Many teachers have a welcoming and friendly vibe. I sometimes visit the teacher’s research room after class to have a chat with them. There are some subjects that I don’t understand well (like chemistry) because I was in the Arts course in High school. However my teachers carefully explain everything to me if I need any help, so I have faced no difficulty so far.

Even if it’s about the same problem, I can learn from a different theme or approach, so your perspective continues to open up.

I really enjoyed the class “Conservation Ecology” which is about how we can protect animals that are in danger of extinction. And class “Rhizosphere Science” which is about root nodule bacteria that play a vital role in nature’s nitrogen cycle.

Did you take any classes outside of your faculty?

Yes, I participated in the Faculty of Science’s “Natural Environment Training”. We went to a tropical rain forest in Malaysia to learn about plants and environmental destruction.

You are so active! Do you have interest about foreign countries?

I love the atmosphere of South East Asia. A little before this training program, I went to Indonesia’s east Java province, Malang, for a two-week study abroad. It was with Hiroshima University’s START program for freshmen. Some of the friends that I made in Indonesia studied abroad in Japan so we became even closer.

A picture with her Indonesian friends during the START program

I heard that you are the head editor for your faculty’s public relations magazine, Hishou. What gives you a sense of satisfaction and what are the difficulties of your position?

It is very fun having the opportunity to interview your faculty’s teachers and alumni. It gives me a chance to think about my own future when I meet alumni from my own faculty.

I was the head editor for issues 85 and 86, but it was harder doing issue 85. There were many things I didn’t know because it was right after the senior members retired. But with the help of the editing team, I think we were able to create a valuable “Hishou”!

Ms. Kobayashi looks through the “Hishou” issue

Do you belong to any other circles?

I am also part of Student Volunteer Group “OPERATION Tsunagari”. I volunteered to help children do their homework during long vacations and revitalize Higashi Hiroshima city’s Kawachi area. I also went to Miyagi prefecture during spring break to support the reconstruction after the earthquake.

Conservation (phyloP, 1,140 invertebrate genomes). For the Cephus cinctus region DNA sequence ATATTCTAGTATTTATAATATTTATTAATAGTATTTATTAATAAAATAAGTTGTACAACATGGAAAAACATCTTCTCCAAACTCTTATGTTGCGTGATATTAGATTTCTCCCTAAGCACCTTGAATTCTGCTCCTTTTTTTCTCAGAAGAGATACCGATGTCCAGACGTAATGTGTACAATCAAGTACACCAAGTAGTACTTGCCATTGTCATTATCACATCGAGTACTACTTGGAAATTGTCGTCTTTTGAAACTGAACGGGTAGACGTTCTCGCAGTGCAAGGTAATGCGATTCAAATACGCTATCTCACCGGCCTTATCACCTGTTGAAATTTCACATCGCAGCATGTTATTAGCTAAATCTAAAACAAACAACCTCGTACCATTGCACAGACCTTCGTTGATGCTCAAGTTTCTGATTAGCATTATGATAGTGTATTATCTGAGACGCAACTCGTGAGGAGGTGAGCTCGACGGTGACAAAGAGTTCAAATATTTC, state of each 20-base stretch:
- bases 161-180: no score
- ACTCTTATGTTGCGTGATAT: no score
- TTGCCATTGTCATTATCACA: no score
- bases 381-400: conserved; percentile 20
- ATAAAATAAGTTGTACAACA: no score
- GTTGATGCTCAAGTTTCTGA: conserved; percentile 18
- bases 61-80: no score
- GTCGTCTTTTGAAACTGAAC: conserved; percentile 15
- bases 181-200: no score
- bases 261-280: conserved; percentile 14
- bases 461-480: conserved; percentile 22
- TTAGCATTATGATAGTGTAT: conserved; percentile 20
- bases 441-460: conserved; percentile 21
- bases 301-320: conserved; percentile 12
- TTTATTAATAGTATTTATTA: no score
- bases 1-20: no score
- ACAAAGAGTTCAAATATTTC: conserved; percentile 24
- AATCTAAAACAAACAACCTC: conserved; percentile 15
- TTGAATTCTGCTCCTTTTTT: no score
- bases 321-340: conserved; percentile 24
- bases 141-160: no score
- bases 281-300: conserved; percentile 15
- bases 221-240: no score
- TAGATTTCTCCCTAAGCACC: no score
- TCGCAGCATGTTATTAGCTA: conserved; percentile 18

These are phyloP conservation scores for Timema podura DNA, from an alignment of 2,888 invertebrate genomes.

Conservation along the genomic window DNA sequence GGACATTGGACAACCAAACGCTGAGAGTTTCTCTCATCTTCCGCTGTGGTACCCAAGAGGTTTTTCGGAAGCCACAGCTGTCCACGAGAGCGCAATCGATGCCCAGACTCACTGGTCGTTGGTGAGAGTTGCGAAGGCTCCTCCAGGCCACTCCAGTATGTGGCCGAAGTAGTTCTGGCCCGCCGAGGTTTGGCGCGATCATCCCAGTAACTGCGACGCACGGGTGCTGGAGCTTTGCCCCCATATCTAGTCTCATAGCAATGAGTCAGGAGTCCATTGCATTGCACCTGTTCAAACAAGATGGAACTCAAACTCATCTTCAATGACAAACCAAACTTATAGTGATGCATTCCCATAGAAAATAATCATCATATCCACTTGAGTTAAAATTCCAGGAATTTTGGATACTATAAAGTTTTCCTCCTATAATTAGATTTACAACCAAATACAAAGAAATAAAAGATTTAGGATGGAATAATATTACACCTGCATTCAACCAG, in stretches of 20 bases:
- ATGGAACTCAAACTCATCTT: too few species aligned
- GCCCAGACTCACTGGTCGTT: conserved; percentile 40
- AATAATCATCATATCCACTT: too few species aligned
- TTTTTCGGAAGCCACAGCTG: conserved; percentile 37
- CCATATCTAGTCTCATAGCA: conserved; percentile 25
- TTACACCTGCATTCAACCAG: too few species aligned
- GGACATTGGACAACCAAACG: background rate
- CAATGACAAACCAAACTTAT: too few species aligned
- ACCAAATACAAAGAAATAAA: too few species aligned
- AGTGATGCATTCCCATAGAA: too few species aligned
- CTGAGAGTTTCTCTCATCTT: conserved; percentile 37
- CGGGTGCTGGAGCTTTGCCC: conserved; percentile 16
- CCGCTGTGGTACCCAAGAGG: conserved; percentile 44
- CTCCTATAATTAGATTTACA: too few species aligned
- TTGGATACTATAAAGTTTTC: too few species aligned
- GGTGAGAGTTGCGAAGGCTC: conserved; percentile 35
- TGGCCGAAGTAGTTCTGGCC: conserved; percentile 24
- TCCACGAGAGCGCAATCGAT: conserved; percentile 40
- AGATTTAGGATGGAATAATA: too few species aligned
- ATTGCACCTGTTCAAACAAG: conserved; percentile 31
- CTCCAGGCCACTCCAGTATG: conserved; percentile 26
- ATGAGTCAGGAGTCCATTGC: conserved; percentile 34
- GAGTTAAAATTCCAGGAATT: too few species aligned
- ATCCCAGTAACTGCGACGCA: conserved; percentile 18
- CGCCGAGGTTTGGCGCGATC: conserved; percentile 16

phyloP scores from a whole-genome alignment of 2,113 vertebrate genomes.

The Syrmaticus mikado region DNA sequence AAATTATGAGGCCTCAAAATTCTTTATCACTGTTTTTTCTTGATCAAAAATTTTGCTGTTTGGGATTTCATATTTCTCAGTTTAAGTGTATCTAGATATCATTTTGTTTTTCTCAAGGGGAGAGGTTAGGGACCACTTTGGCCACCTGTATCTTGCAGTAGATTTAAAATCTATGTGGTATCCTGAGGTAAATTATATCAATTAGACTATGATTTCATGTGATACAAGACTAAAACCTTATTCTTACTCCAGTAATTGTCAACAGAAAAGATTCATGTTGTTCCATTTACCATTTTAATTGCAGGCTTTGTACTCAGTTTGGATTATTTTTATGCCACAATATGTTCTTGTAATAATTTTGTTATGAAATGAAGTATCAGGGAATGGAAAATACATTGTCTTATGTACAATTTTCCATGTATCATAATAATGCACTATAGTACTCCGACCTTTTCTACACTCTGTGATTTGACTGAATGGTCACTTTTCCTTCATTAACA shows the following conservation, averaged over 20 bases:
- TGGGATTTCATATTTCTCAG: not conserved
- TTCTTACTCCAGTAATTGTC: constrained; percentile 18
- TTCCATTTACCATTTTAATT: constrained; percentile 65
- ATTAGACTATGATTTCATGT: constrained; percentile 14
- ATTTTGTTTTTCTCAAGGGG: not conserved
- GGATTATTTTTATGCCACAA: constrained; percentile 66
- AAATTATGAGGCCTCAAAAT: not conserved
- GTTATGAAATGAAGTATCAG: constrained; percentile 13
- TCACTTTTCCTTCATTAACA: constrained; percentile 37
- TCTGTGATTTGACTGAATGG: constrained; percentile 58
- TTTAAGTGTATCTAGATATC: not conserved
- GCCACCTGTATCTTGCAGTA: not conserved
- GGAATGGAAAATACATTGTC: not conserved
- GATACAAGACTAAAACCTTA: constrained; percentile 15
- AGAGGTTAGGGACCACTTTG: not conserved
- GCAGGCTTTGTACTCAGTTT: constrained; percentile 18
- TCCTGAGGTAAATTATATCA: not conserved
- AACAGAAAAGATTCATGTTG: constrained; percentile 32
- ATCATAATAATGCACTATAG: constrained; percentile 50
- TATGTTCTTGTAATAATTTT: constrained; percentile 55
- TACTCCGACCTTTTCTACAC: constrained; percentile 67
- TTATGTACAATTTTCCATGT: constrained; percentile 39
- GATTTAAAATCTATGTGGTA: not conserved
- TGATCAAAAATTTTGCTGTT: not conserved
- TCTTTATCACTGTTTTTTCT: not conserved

I also participate in Higashi Hiroshima city’s forest conservation movements. For example, we thin out Higashi Hiroshima city’s Ryuuouzan (mountain). I participated in the project after hearing about it in class and I had such a fun experience and met such wonderful people, I decided to continue participating in the project.
※When there is a overcrowding of trees, you thin out the number of trees to help grow a healthy forest.


“OPERATION Tsunagari” reconstruction support for the earthquake, 8th group members

Thinning out procedure in the forest

What are your future goals and dreams?

In the future, I want to become a person that can approach and solve environment issues from a point of view that exceeds the boundaries of arts and sciences. I hope I can make use out of the various things I have learned at Hiroshima University.

Lastly, can you give a message to prospective students that are wishing to study at Hiroshima University?

At university, you experience countless special encounters that you would have never thought in high school. Your perspective and opportunities continue to widen every time. I faced many struggles when I was studying for the university entrance exams, but I feel that experience was all worth it because it made my campus life more meaningful. I hope you can also envision a fun campus life ahead of you and you can overcome the studying for exams! I’ll be waiting at Hiroshima University!

September 30, 2014
Articles: i
Photograph: N (PR Group)
Location: la place (Mermaid Café Hiroshima University)